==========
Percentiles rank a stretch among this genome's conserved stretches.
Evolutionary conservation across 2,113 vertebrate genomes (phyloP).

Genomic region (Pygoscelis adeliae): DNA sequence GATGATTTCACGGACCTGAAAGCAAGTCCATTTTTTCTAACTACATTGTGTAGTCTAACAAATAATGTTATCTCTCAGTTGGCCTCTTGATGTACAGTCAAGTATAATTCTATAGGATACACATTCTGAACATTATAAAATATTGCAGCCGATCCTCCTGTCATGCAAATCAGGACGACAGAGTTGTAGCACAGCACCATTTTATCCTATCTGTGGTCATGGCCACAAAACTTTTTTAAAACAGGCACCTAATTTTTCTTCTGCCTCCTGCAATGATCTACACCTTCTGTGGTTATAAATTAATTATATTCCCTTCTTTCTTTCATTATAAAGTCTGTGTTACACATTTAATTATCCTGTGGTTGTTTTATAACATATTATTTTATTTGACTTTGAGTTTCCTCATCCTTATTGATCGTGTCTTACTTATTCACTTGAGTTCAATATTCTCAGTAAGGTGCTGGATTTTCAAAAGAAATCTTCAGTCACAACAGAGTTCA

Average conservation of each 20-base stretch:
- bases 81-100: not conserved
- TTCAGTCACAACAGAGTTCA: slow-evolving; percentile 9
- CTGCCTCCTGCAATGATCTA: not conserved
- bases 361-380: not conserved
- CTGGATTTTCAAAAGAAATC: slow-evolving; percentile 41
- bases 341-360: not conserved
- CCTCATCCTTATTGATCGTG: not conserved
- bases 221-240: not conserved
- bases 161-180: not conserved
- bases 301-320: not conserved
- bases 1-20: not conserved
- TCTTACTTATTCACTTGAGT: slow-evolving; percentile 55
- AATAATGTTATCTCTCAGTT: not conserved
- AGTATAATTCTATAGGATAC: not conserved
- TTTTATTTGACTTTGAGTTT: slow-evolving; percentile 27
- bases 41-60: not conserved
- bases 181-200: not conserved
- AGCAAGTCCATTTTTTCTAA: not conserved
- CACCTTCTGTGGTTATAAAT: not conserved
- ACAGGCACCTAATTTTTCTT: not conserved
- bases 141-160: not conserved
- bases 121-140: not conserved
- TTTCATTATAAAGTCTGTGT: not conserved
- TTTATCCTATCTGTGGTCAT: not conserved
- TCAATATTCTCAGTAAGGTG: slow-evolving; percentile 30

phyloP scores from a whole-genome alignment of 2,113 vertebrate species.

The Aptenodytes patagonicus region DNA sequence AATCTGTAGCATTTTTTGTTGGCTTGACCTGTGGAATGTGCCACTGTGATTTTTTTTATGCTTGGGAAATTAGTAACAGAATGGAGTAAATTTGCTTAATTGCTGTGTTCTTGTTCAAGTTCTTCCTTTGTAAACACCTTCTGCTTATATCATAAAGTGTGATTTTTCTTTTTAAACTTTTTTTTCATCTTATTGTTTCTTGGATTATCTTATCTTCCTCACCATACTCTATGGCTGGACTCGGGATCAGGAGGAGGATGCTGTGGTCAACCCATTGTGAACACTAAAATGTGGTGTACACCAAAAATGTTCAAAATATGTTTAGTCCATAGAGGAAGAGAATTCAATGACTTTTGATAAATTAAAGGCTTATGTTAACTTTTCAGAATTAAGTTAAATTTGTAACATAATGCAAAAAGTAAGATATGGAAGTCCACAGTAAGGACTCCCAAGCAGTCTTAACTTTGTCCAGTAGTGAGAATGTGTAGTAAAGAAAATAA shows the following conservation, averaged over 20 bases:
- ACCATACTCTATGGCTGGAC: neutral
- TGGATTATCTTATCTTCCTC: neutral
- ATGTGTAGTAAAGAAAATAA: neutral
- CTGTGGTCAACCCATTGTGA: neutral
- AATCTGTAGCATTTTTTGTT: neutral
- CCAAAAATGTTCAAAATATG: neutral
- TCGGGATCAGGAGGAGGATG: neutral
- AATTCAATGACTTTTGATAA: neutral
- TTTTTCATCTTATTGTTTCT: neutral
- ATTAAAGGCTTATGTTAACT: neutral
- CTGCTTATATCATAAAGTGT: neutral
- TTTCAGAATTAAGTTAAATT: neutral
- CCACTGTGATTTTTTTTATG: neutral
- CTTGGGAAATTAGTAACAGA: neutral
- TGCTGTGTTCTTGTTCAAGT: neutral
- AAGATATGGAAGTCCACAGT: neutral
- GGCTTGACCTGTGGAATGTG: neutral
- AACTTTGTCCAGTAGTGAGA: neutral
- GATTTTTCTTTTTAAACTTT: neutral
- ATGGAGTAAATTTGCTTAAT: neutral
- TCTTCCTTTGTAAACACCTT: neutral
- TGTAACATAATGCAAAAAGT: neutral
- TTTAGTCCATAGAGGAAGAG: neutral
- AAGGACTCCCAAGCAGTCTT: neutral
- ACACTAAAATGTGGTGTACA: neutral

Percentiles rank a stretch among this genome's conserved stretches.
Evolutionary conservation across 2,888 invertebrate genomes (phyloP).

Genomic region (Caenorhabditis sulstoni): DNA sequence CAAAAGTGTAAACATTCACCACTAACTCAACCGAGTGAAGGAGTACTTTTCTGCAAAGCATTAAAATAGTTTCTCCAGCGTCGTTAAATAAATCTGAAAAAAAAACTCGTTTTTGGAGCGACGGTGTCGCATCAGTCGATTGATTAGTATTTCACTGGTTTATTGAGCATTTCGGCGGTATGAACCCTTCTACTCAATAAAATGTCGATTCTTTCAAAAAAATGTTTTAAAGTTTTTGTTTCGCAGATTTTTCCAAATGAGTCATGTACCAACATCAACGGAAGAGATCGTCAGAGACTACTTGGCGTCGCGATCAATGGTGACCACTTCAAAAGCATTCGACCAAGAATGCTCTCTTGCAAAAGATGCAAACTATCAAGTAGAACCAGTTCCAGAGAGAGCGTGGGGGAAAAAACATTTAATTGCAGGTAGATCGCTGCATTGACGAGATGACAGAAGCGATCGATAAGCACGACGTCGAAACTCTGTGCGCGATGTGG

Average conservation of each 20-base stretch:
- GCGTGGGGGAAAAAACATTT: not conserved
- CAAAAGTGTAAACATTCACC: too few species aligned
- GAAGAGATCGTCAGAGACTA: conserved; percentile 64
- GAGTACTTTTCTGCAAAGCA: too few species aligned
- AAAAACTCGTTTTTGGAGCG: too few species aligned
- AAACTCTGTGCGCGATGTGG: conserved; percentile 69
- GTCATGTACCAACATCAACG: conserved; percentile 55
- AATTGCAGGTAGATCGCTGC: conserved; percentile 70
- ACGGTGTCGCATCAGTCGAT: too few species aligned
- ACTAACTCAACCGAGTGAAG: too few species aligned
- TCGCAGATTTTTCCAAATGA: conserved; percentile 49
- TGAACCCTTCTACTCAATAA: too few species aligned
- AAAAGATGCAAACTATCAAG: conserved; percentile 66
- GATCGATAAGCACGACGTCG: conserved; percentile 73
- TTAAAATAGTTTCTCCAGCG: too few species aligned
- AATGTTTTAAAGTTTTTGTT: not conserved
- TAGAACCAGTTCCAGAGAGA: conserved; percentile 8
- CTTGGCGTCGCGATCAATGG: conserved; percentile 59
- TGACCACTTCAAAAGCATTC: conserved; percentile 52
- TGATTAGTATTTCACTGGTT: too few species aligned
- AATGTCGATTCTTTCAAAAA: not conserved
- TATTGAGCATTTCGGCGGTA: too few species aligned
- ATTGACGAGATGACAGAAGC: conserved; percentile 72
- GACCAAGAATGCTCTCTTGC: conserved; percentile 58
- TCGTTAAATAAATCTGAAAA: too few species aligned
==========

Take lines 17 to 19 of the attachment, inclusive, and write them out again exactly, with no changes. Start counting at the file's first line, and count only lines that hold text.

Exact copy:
- AATAATGTTATCTCTCAGTT: not conserved
- AGTATAATTCTATAGGATAC: not conserved
- TTTTATTTGACTTTGAGTTT: slow-evolving; percentile 27